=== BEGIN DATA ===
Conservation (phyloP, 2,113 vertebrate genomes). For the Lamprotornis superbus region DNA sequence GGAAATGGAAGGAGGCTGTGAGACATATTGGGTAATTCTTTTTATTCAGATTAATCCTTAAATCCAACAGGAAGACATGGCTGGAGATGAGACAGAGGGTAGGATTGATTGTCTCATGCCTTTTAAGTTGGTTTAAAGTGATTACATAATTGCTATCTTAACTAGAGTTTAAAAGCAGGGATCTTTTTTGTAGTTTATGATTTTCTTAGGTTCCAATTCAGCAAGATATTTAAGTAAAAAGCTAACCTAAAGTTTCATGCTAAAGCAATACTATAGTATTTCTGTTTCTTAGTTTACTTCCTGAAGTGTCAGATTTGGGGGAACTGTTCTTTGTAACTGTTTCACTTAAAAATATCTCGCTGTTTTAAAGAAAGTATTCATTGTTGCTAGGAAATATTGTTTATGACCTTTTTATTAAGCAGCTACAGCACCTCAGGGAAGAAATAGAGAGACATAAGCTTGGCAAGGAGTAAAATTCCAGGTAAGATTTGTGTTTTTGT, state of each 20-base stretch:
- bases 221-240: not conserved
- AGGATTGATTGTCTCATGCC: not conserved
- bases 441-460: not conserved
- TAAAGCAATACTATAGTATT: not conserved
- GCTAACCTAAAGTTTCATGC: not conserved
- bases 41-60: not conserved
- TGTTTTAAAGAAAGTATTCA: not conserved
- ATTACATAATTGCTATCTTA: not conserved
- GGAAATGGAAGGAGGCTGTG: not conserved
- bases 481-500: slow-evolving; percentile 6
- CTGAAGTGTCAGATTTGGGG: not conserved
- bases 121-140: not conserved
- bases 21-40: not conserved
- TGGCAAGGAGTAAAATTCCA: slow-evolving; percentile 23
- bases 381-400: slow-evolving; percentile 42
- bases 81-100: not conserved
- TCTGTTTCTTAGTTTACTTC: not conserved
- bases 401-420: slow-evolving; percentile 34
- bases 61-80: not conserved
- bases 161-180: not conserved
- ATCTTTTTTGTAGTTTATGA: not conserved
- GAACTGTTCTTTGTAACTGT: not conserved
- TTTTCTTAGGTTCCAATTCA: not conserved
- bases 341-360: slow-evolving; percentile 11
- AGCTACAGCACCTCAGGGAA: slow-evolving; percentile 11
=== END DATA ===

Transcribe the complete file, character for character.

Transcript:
Conservation (phyloP, 2,113 vertebrate genomes). For the Lamprotornis superbus region DNA sequence GGAAATGGAAGGAGGCTGTGAGACATATTGGGTAATTCTTTTTATTCAGATTAATCCTTAAATCCAACAGGAAGACATGGCTGGAGATGAGACAGAGGGTAGGATTGATTGTCTCATGCCTTTTAAGTTGGTTTAAAGTGATTACATAATTGCTATCTTAACTAGAGTTTAAAAGCAGGGATCTTTTTTGTAGTTTATGATTTTCTTAGGTTCCAATTCAGCAAGATATTTAAGTAAAAAGCTAACCTAAAGTTTCATGCTAAAGCAATACTATAGTATTTCTGTTTCTTAGTTTACTTCCTGAAGTGTCAGATTTGGGGGAACTGTTCTTTGTAACTGTTTCACTTAAAAATATCTCGCTGTTTTAAAGAAAGTATTCATTGTTGCTAGGAAATATTGTTTATGACCTTTTTATTAAGCAGCTACAGCACCTCAGGGAAGAAATAGAGAGACATAAGCTTGGCAAGGAGTAAAATTCCAGGTAAGATTTGTGTTTTTGT, state of each 20-base stretch:
- bases 221-240: not conserved
- AGGATTGATTGTCTCATGCC: not conserved
- bases 441-460: not conserved
- TAAAGCAATACTATAGTATT: not conserved
- GCTAACCTAAAGTTTCATGC: not conserved
- bases 41-60: not conserved
- TGTTTTAAAGAAAGTATTCA: not conserved
- ATTACATAATTGCTATCTTA: not conserved
- GGAAATGGAAGGAGGCTGTG: not conserved
- bases 481-500: slow-evolving; percentile 6
- CTGAAGTGTCAGATTTGGGG: not conserved
- bases 121-140: not conserved
- bases 21-40: not conserved
- TGGCAAGGAGTAAAATTCCA: slow-evolving; percentile 23
- bases 381-400: slow-evolving; percentile 42
- bases 81-100: not conserved
- TCTGTTTCTTAGTTTACTTC: not conserved
- bases 401-420: slow-evolving; percentile 34
- bases 61-80: not conserved
- bases 161-180: not conserved
- ATCTTTTTTGTAGTTTATGA: not conserved
- GAACTGTTCTTTGTAACTGT: not conserved
- TTTTCTTAGGTTCCAATTCA: not conserved
- bases 341-360: slow-evolving; percentile 11
- AGCTACAGCACCTCAGGGAA: slow-evolving; percentile 11